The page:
“To enter in a relation with the Other, it is necessary to first be yourself. That is why a sane globalization of modern life first supposes [the existence of] solid identities. Because an excessive or misunderstood globalization could also shred cultures, melt them into a uniform culture, from which the world has nothing to gain…. An ordered world is a world of independent nations, open to each other in the respect of their differences and similarities. That is what I have called the fertile logic of nationalities and universalities.” – Boutros Boutros-Ghali


II


Black metal got a late start in Quebec. While the halcyon days of European black metal were already a fading memory by 1999, they were just beginning in the New World. Akitsa released their first demo, Sorcier des Glaces had put out their opus Snowland the year before, and Frozen Shadows had just completed what would be the masterpiece of the whole movement, Dans les bras des immortels. Although they had already produced the Empires de glace demo in 1996, that effort was primitive, undeveloped, premature, and seemed like a hasty post-script to the already fulfilled Norwegian statement; it was hardly a poor effort, in fact it was very good in and of itself, but it offered nothing whatsoever to what was hitherto accomplished, and certainly could not act as a genuine foundation for Quebec black metal as an independent entity.

That foundation was found in Dans les bras des immortels. While both Snowland and Akitsa‘s demo Totale servitude preceded it chronologically, it is clear that Frozen Shadows are the true fathers of QBM insofar as their music achieved an unprecedented synthetic quality that easily transplanted the essence of the Norwegian Second Wave into what would be the First Wave of Métal noir québécois. This does not mean, however, that the other two records are not also of unquestionable pertinence; both of them were instrumental in the genesis of the QBM tradition, each offering something uniquely valuable. Snowland, for example, excelled in evoking the dismal, frigid atmospheres of the winter landscape by prioritizing bleak melodies slicing through a percussive nakedness and a sparse, spacious production; melancholic motifs and odes to nature characterize this album, which is itself a tribute to the cold, inhuman beauty of the natural world and the guilt-ridden alienation engendered by our trespass upon it. This great loneliness in the vastness of creation is deeply impressed into this album. Totale servitude, on the other hand, is notable for its utterly raw and barbaric insight into the ‘punkier element’ of black metal; the endless drive of the D-beat propels the narrative into scathing anti-social polemics. The subtle, naturalistic beauty of Snowland is replaced by an uncompromising vista into urban ugliness and the existential stagnancy that proceeds from that unnatural habitat.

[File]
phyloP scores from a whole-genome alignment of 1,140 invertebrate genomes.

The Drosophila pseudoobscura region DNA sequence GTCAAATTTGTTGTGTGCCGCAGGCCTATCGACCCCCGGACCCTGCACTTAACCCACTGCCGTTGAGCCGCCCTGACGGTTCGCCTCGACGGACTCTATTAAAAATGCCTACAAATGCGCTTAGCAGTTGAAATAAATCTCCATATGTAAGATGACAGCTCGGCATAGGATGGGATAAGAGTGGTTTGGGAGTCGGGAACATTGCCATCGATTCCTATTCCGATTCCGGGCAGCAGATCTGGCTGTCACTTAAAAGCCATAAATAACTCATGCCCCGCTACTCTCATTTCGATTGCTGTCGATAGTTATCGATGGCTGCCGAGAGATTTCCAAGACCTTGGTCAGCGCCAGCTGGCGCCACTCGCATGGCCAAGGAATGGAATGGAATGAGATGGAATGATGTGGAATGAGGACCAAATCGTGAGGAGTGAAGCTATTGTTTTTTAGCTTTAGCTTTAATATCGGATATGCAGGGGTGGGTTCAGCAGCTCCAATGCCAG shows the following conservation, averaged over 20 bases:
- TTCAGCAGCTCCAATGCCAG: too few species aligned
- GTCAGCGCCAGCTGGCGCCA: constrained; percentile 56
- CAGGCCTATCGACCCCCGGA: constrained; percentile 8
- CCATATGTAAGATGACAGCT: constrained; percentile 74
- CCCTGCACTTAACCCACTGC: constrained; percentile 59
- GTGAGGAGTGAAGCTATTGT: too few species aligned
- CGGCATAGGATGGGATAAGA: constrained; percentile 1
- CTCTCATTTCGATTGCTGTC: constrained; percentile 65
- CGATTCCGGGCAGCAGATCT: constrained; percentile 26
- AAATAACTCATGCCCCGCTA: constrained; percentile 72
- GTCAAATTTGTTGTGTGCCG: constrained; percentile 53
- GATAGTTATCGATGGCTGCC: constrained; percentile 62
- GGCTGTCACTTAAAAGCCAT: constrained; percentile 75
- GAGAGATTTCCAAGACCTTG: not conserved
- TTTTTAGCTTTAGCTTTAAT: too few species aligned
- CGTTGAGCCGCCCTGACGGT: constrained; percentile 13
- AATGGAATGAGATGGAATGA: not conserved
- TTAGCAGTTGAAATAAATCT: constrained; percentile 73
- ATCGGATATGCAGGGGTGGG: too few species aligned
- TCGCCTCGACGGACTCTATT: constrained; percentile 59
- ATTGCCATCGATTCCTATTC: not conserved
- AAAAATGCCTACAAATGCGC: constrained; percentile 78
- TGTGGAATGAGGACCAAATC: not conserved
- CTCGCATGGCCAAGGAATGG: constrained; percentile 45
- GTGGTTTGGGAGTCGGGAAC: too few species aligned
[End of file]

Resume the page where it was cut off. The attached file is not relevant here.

frozenshadows2

The fact nevertheless remains that neither of these exceptional releases quite reach the same heights that Dans les bras des immortels scaled and mastered. The qualitative divide between the chiefly consists in the impeccably organic, impeccably European sense of songwriting that Frozen Shadows have exemplified: there is no significant difference between immortels and any one of the continental classics, at least so far as the a priori measure of quality goes. This is true in that there is a definite presence of universality herein, by which we mean that while this album patently belongs stylistically to the ‘old-school’, it avoids any accusation of it being a facsimile by virtue of its universality, viz., its creative autonomy, its mastery over its own genius, its possession of self. Whereas one can group hordes of bands into the camp of slavish imitation, we cannot do so with Frozen Shadows because they have imitated not the form but the essence; this album would look as appropriate in the ranks of the Norwegian pantheon as it does as the de facto leader of Quebec black metal.

In more concrete terms, Dans les bras des immortels reveals every fundamental aspect that makes black metal what it is. We can discern its ‘epic’ nature from the first, from the keyboard overture that signals the tremendous depth and nocturnal virtues which prevail throughout the listen; there is immediately a mythological sense of dread and darkness, like Dante’s verse inscribed on the gate to Hell, “Abandon all hope, ye who enter here”. The song titles, such as “Funeral Moon” and the eponymous “In the Arms of the Immortals” (translated from French), strengthen this impression of a broad, penetrating, surreal, and perpetual darkness while the orchestral and cyclic song structures do likewise, swaying and shifting like a symphonic movement, creating crises and then resolving them.

The fantastic and epic nature of black metal is manifest in both its best and worst progeny; this is an art form in love with the mythical, with Moorcock and Tolkien, with heroes and villains, with Christ and the Devil. These are themes that imbue the music with solemnity, with a dramatic density that contributes enormously to its gravitas – but only if the ‘cheese factor’, which afflicts black metal as much as it afflicts power metal, is safely avoided. There is no such worry for Frozen Shadows, however, beyond the generic forest album cover and their bemusing band name; Dans les bras des immortels wears its ‘epicness’ naturally, exuding a strong sense of grandeur and majesty rather than something mawkish like an Immortal album after they stopped making good music. Faithfully following the paragon of absolute black metal, immortels is guided by its idea of the clarity that issues from the awareness of death and of the fragility of the things with which we comfort ourselves to suppress this fear; we are thus inevitably reminded of the crucial nihilistic statement that drives this entire art form: only death is real. Permeated by the familiar themes of darkness and decay, this album is poised at the threshold of eternity, urging us to peer into the other side, to die and embrace the immortality therein.